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How Gliders Work: A Look Inside the Blue Hen

Earlier this week the glider team pulled in the University of Delaware’s glider, nicknamed the “Blue Hen,” from the ocean. They needed to change its batteries and download one of the instrument’s data. But they didn’t want to miss what was happening out at sea, so they pulled what they call a “Nascar turnaround,” working like a pit crew to get the work done overnight.

It gave us an opportunity to look at the inside of a glider and explore how these complicated robots manage to go where they’re told and collect the data we need, practically by themselves.

To fly, a glider needs a few basic abilities: it needs to be able to control its buoyancy so that it can either sink or rise; it needs to know where it is and where it’s going; it needs to be able to call home for new instructions; and it needs to be able to collect data. And it has to do all this with only a small allowance of space, weight, and battery power. Click through the slideshow to see how gliders manage it:

Why Are Gliders Shaped Like Torpedoes?On the Bench With the Glider DoctorPitch PerfectRobot BrainsSensing the UnseenHello, WorldBlue Hen, You Have Your MissionInto Deep Water

ironcrossThe stream of data that comes back from the gliders every hour or so is what allows the CONVERGE team to be adaptive in their sampling. With a research ship or an instrument fixed on the seafloor, it’s difficult to change your plans as you get more information. But changing a glider’s plans is as simple as uploading a new instruction file.

Over the last couple of weeks the team has settled on a sampling plan they’re calling the “iron cross.” Each of the three gliders takes a different part of the cross (see the map), and together they reveal what the waters of the Palmer Deep are doing. The Blue Hen (blue on the map) flies to the center of the cross and just goes up and down in the same spot. The glider from the University of Alaska, Fairbanks (green), flies a straight line along the length of the Palmer Deep canyon. The Rutgers RU05 glider (red), flies across the canyon.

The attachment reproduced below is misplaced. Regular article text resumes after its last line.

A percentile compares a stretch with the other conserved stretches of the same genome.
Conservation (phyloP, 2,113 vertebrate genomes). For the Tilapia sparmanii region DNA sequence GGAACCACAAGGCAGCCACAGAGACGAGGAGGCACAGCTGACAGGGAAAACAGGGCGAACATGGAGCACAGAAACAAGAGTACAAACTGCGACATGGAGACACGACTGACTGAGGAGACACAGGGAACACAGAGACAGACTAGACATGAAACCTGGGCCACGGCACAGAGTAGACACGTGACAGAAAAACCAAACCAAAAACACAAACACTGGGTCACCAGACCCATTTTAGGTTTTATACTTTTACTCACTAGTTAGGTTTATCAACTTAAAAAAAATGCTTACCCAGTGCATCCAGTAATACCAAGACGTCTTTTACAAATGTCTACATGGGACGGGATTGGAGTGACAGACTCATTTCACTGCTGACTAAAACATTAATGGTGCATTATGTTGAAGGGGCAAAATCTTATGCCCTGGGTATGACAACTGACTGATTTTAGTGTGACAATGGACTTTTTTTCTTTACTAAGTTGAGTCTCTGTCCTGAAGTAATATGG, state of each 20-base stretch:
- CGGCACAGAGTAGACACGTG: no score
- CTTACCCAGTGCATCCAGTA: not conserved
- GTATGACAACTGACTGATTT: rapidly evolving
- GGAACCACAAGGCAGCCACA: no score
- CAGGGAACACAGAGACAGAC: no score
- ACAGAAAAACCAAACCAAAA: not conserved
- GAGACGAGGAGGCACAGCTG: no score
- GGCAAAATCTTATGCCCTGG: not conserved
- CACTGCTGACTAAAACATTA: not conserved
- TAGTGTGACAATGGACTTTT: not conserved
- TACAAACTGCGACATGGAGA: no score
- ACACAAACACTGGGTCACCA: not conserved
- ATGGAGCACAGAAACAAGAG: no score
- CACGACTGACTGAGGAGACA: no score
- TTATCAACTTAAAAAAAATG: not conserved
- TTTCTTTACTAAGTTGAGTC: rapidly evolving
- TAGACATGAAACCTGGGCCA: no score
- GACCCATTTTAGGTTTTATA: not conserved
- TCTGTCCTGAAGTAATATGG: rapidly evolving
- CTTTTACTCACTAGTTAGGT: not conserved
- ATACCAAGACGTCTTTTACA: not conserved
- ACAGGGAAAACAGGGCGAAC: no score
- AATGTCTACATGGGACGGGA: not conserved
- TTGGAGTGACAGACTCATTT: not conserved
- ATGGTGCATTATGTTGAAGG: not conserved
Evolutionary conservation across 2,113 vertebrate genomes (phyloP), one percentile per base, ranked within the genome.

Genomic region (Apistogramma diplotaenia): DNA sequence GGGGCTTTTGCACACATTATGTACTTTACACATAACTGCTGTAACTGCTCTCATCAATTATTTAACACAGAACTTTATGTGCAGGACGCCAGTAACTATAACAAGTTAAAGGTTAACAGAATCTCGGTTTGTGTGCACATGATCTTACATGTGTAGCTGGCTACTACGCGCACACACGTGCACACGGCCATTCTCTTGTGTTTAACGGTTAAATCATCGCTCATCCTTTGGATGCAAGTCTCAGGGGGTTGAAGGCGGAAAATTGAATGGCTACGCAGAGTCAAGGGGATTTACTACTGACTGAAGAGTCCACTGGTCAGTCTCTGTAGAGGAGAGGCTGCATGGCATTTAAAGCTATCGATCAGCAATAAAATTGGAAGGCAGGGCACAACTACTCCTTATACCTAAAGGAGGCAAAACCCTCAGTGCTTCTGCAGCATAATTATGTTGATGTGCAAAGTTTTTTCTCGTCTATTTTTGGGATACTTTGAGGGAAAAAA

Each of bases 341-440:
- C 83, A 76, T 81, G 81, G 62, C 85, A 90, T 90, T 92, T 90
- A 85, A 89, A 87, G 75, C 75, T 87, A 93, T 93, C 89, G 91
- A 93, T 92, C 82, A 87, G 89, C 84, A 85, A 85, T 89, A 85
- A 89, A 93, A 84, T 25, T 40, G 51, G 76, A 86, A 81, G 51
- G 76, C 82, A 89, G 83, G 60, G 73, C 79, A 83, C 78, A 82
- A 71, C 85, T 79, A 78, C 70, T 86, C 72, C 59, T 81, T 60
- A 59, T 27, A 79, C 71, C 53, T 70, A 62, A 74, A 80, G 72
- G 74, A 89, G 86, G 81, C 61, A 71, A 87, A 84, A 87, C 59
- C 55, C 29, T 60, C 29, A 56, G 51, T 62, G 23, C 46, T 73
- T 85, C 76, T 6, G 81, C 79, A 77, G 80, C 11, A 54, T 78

RU05 goes at right angles to the Alaska glider, and those two gliders cross at the spot where the Blue Hen is working. Altogether, this gives the scientists a way to separate out ways the water conditions could changing.

temperature profiles from a glider at Palmer Station, AntarcticaHere’s an example of the data they’re collecting, and why it helps to have data from more than one glider. This graph shows one round trip of the Alaska glider from the northeast end of its route, down to the southwest end, and back. The dashed line shows where the glider turned around—the two parts are different lengths because it took longer to fly out to the dashed line than to fly back. That’s because it was fighting the current in the left section of the graph; then it turned around and rode with the current.

The graph shows the temperature of the water as the glider flew up and down on its way. Do you see any differences? First of all, it’s interesting that the water is warmer at the surface and at the bottom (orange colors), and coldest in the middle (blue colors). This is because the sun has warmed the waters at the surface; the middle waters are still cold from winter; and the deepest waters represent a deep current that has brought in warmer water underneath it all. Layering of different water types is a very common feature in the ocean.

Now look at the left and right edges of the graph. Remember that the glider was doing a round trip, so these two parts of the graph represent the same patch of water at the northeast end of its route. On the left side compared to the right side, there’s less warm water at the surface and the colder middle water doesn’t extend as deep.

This is an interesting development, but it leaves the scientists with a problem: did the water change in temperature between the glider’s first pass and its second pass? Or did a current carry in different water, with a different temperature (as well as other characteristics) and push the original water out of the way? With only one glider taking measurements, it would be hard to figure this out. But with three gliders working the same stretch of water from different angles, they’re much more likely to be able to put together the answer.

Huge thanks to Laura Palmara for putting the map and data plot together for this post.

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